How Our Anti-American Education System Made Riots Inevitable
Inez Feltscher Stepman
The past fire-lit weeks in America’s cities have made clear that the protests, and the riots that attend them, have little to do with the condemnable alleged murder of George Floyd by police officers in Minneapolis.
Even in the non-violent demonstrations, protesters can be seen burning the American flag, an act that just 30 years ago engendered such outrage it spurred Congress to pass an unconstitutional law, but doesn’t even warrant coverage today. In broad daylight, protesters have defaced and toppled statues dedicated to any and all figures of America’s history.
Lest anyone think the mob’s Year Zero behavior stopped with the slaveholding Confederacy, in Boston a monument to the 54th Massachusetts, an all-black Union regiment during the Civil War, was among those vandalized. Matthias Baldwin, an early abolitionist, got the same treatment in Philadelphia, as did the lesser-known Rotary Club founder Paul Harris, whose plaque in Washington D.C. was marked simply with an ignorance-acknowledging “probably a racist.” The monument to the author of the Emancipation Proclamation on the National Mall was likely spared only because of the protection of the National Guard.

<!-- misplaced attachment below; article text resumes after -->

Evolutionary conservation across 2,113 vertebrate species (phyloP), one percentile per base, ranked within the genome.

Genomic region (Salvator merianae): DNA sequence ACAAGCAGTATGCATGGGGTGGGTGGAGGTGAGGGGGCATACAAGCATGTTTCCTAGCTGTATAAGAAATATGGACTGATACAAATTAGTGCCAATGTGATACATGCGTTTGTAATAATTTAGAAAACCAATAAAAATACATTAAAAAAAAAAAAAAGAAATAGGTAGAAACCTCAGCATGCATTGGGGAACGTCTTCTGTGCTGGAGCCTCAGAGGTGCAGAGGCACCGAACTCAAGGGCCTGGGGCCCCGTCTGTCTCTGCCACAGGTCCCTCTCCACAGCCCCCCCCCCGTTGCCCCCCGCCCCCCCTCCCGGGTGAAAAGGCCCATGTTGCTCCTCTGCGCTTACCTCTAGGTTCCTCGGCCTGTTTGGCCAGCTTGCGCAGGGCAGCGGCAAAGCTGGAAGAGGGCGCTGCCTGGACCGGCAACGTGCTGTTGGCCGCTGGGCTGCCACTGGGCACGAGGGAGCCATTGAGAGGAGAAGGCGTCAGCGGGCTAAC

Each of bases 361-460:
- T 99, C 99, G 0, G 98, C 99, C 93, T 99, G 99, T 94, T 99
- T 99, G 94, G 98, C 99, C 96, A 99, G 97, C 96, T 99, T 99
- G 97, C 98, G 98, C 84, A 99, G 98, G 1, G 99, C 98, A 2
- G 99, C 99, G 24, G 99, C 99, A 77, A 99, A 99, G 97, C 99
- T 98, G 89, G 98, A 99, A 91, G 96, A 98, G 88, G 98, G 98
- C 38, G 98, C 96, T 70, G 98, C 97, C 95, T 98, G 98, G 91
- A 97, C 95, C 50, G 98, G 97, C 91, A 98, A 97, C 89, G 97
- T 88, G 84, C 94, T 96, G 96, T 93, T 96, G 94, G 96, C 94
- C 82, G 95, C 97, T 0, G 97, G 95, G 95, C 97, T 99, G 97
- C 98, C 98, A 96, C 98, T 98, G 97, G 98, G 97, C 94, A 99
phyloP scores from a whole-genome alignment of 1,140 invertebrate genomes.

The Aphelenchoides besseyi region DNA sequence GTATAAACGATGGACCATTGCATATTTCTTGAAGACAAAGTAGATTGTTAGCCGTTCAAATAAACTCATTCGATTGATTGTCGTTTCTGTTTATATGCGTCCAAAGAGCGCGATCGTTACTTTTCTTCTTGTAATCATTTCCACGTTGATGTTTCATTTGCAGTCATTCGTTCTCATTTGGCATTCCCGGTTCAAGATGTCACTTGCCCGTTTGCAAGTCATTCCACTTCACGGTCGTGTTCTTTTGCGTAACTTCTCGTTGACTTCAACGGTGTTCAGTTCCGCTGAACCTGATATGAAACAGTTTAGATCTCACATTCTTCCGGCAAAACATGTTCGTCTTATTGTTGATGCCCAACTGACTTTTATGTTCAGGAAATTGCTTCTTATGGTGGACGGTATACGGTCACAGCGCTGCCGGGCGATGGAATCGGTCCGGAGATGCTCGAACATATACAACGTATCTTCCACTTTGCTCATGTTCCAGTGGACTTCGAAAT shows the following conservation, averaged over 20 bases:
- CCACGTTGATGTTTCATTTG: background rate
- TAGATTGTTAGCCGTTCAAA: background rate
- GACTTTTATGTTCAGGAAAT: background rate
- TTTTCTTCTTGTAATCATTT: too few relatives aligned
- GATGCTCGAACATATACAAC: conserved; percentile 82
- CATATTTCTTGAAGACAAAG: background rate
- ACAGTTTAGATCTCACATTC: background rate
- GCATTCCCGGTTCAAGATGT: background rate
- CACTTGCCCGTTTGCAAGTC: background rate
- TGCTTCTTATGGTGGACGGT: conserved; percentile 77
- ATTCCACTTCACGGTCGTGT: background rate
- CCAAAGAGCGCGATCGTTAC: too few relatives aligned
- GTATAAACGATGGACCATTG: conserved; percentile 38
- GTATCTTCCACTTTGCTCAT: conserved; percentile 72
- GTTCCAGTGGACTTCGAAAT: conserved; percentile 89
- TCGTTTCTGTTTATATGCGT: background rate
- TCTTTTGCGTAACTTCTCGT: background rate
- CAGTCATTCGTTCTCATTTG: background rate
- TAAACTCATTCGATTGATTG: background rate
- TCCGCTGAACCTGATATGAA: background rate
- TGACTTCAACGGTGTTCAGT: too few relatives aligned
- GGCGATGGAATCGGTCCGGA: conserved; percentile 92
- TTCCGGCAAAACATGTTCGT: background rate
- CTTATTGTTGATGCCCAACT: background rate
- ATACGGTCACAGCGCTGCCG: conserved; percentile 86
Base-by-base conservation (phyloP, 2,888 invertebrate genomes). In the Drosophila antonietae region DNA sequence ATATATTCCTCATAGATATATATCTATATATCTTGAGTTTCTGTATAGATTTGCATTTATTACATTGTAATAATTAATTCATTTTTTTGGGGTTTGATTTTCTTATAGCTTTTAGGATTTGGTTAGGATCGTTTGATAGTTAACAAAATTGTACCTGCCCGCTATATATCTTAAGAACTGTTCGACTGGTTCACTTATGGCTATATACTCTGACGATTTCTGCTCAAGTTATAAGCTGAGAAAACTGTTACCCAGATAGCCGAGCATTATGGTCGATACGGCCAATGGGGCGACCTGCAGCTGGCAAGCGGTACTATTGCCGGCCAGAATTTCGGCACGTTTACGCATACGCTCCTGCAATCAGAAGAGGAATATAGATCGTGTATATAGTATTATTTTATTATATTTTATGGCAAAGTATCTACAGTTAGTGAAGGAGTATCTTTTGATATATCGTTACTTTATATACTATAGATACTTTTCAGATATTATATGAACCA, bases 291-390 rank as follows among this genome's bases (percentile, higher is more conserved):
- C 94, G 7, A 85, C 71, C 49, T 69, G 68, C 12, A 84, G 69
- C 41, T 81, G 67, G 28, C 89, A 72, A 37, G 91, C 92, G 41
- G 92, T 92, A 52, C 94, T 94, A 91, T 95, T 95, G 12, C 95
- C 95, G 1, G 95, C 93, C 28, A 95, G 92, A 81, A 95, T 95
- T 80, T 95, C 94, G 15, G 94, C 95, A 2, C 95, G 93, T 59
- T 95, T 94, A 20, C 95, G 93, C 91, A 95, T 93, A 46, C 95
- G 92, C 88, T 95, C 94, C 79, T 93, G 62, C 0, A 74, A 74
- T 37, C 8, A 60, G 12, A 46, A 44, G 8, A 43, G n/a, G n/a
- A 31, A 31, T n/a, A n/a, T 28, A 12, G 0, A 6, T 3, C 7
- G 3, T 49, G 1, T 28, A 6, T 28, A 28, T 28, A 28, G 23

As John Daniel Davidson has noted, toppling statues is not a good sign for the future of the republic; it looks a lot less like a policy conversation about police reform than it does regime change and revolution.
Nor are revolutionary sentiments limited to the youthful protesters. Much as they have in newsrooms and corporate boardrooms, the cultural revolutionaries find only willing kneelers among their elders in the Democratic Party.